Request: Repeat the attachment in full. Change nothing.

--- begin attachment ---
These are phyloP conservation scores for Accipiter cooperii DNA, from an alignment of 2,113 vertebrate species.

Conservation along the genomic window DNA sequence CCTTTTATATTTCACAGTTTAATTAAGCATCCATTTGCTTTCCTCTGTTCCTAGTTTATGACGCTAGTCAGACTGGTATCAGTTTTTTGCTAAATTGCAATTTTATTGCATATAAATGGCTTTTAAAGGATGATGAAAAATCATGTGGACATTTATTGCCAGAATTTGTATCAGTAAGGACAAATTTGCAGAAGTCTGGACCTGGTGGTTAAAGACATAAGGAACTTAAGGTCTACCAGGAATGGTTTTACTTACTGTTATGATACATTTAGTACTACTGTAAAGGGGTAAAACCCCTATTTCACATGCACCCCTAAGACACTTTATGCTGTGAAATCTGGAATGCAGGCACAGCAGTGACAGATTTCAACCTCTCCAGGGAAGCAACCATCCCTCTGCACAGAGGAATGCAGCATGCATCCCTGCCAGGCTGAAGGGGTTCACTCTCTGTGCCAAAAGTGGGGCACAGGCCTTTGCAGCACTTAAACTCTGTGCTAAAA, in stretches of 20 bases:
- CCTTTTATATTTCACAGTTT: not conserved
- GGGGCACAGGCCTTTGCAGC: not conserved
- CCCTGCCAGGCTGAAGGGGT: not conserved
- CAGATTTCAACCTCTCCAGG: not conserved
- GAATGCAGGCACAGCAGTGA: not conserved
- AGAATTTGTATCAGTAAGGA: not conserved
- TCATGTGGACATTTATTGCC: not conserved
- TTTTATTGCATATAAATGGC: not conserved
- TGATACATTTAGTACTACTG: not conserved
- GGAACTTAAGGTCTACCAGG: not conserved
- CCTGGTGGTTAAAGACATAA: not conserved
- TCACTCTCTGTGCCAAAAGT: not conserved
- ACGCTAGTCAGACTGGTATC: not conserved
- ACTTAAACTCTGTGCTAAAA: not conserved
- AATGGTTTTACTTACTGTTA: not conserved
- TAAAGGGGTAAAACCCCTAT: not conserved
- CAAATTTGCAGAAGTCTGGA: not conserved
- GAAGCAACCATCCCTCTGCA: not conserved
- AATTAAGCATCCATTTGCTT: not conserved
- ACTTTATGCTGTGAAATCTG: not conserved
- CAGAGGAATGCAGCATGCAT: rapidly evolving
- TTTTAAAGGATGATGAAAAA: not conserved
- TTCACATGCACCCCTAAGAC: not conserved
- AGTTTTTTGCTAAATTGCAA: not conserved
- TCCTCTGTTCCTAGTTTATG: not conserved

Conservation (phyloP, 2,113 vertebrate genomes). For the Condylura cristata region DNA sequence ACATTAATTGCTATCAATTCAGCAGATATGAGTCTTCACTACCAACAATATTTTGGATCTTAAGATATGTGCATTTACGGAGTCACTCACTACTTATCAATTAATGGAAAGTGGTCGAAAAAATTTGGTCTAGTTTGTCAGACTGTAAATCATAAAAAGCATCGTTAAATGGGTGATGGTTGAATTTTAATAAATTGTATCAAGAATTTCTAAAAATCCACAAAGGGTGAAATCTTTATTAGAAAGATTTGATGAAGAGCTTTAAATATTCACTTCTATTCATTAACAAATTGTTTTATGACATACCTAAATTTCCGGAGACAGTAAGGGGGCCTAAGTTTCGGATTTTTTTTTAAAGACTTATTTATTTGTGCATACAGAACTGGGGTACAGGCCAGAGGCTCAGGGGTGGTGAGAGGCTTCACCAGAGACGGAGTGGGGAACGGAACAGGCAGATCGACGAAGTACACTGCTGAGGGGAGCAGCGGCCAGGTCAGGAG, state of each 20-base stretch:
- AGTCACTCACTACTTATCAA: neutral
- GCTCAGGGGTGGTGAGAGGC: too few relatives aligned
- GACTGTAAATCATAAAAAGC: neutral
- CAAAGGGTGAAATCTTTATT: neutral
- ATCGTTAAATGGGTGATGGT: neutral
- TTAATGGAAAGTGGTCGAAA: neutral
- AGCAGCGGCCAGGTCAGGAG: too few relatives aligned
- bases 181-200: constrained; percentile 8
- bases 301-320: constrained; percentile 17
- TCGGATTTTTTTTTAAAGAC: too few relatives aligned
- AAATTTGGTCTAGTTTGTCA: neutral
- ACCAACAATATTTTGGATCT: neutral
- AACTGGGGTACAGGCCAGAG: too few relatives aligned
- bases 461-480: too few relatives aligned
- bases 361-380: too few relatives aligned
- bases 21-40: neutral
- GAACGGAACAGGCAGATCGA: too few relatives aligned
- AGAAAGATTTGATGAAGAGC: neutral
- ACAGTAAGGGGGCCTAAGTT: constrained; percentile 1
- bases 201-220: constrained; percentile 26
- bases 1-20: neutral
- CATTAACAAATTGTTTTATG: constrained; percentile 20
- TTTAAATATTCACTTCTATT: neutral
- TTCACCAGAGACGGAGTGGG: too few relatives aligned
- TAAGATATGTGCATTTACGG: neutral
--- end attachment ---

These are phyloP conservation scores for Accipiter cooperii DNA, from an alignment of 2,113 vertebrate species.

Conservation along the genomic window DNA sequence CCTTTTATATTTCACAGTTTAATTAAGCATCCATTTGCTTTCCTCTGTTCCTAGTTTATGACGCTAGTCAGACTGGTATCAGTTTTTTGCTAAATTGCAATTTTATTGCATATAAATGGCTTTTAAAGGATGATGAAAAATCATGTGGACATTTATTGCCAGAATTTGTATCAGTAAGGACAAATTTGCAGAAGTCTGGACCTGGTGGTTAAAGACATAAGGAACTTAAGGTCTACCAGGAATGGTTTTACTTACTGTTATGATACATTTAGTACTACTGTAAAGGGGTAAAACCCCTATTTCACATGCACCCCTAAGACACTTTATGCTGTGAAATCTGGAATGCAGGCACAGCAGTGACAGATTTCAACCTCTCCAGGGAAGCAACCATCCCTCTGCACAGAGGAATGCAGCATGCATCCCTGCCAGGCTGAAGGGGTTCACTCTCTGTGCCAAAAGTGGGGCACAGGCCTTTGCAGCACTTAAACTCTGTGCTAAAA, in stretches of 20 bases:
- CCTTTTATATTTCACAGTTT: not conserved
- GGGGCACAGGCCTTTGCAGC: not conserved
- CCCTGCCAGGCTGAAGGGGT: not conserved
- CAGATTTCAACCTCTCCAGG: not conserved
- GAATGCAGGCACAGCAGTGA: not conserved
- AGAATTTGTATCAGTAAGGA: not conserved
- TCATGTGGACATTTATTGCC: not conserved
- TTTTATTGCATATAAATGGC: not conserved
- TGATACATTTAGTACTACTG: not conserved
- GGAACTTAAGGTCTACCAGG: not conserved
- CCTGGTGGTTAAAGACATAA: not conserved
- TCACTCTCTGTGCCAAAAGT: not conserved
- ACGCTAGTCAGACTGGTATC: not conserved
- ACTTAAACTCTGTGCTAAAA: not conserved
- AATGGTTTTACTTACTGTTA: not conserved
- TAAAGGGGTAAAACCCCTAT: not conserved
- CAAATTTGCAGAAGTCTGGA: not conserved
- GAAGCAACCATCCCTCTGCA: not conserved
- AATTAAGCATCCATTTGCTT: not conserved
- ACTTTATGCTGTGAAATCTG: not conserved
- CAGAGGAATGCAGCATGCAT: rapidly evolving
- TTTTAAAGGATGATGAAAAA: not conserved
- TTCACATGCACCCCTAAGAC: not conserved
- AGTTTTTTGCTAAATTGCAA: not conserved
- TCCTCTGTTCCTAGTTTATG: not conserved

Conservation (phyloP, 2,113 vertebrate genomes). For the Condylura cristata region DNA sequence ACATTAATTGCTATCAATTCAGCAGATATGAGTCTTCACTACCAACAATATTTTGGATCTTAAGATATGTGCATTTACGGAGTCACTCACTACTTATCAATTAATGGAAAGTGGTCGAAAAAATTTGGTCTAGTTTGTCAGACTGTAAATCATAAAAAGCATCGTTAAATGGGTGATGGTTGAATTTTAATAAATTGTATCAAGAATTTCTAAAAATCCACAAAGGGTGAAATCTTTATTAGAAAGATTTGATGAAGAGCTTTAAATATTCACTTCTATTCATTAACAAATTGTTTTATGACATACCTAAATTTCCGGAGACAGTAAGGGGGCCTAAGTTTCGGATTTTTTTTTAAAGACTTATTTATTTGTGCATACAGAACTGGGGTACAGGCCAGAGGCTCAGGGGTGGTGAGAGGCTTCACCAGAGACGGAGTGGGGAACGGAACAGGCAGATCGACGAAGTACACTGCTGAGGGGAGCAGCGGCCAGGTCAGGAG, state of each 20-base stretch:
- AGTCACTCACTACTTATCAA: neutral
- GCTCAGGGGTGGTGAGAGGC: too few relatives aligned
- GACTGTAAATCATAAAAAGC: neutral
- CAAAGGGTGAAATCTTTATT: neutral
- ATCGTTAAATGGGTGATGGT: neutral
- TTAATGGAAAGTGGTCGAAA: neutral
- AGCAGCGGCCAGGTCAGGAG: too few relatives aligned
- bases 181-200: constrained; percentile 8
- bases 301-320: constrained; percentile 17
- TCGGATTTTTTTTTAAAGAC: too few relatives aligned
- AAATTTGGTCTAGTTTGTCA: neutral
- ACCAACAATATTTTGGATCT: neutral
- AACTGGGGTACAGGCCAGAG: too few relatives aligned
- bases 461-480: too few relatives aligned
- bases 361-380: too few relatives aligned
- bases 21-40: neutral
- GAACGGAACAGGCAGATCGA: too few relatives aligned
- AGAAAGATTTGATGAAGAGC: neutral
- ACAGTAAGGGGGCCTAAGTT: constrained; percentile 1
- bases 201-220: constrained; percentile 26
- bases 1-20: neutral
- CATTAACAAATTGTTTTATG: constrained; percentile 20
- TTTAAATATTCACTTCTATT: neutral
- TTCACCAGAGACGGAGTGGG: too few relatives aligned
- TAAGATATGTGCATTTACGG: neutral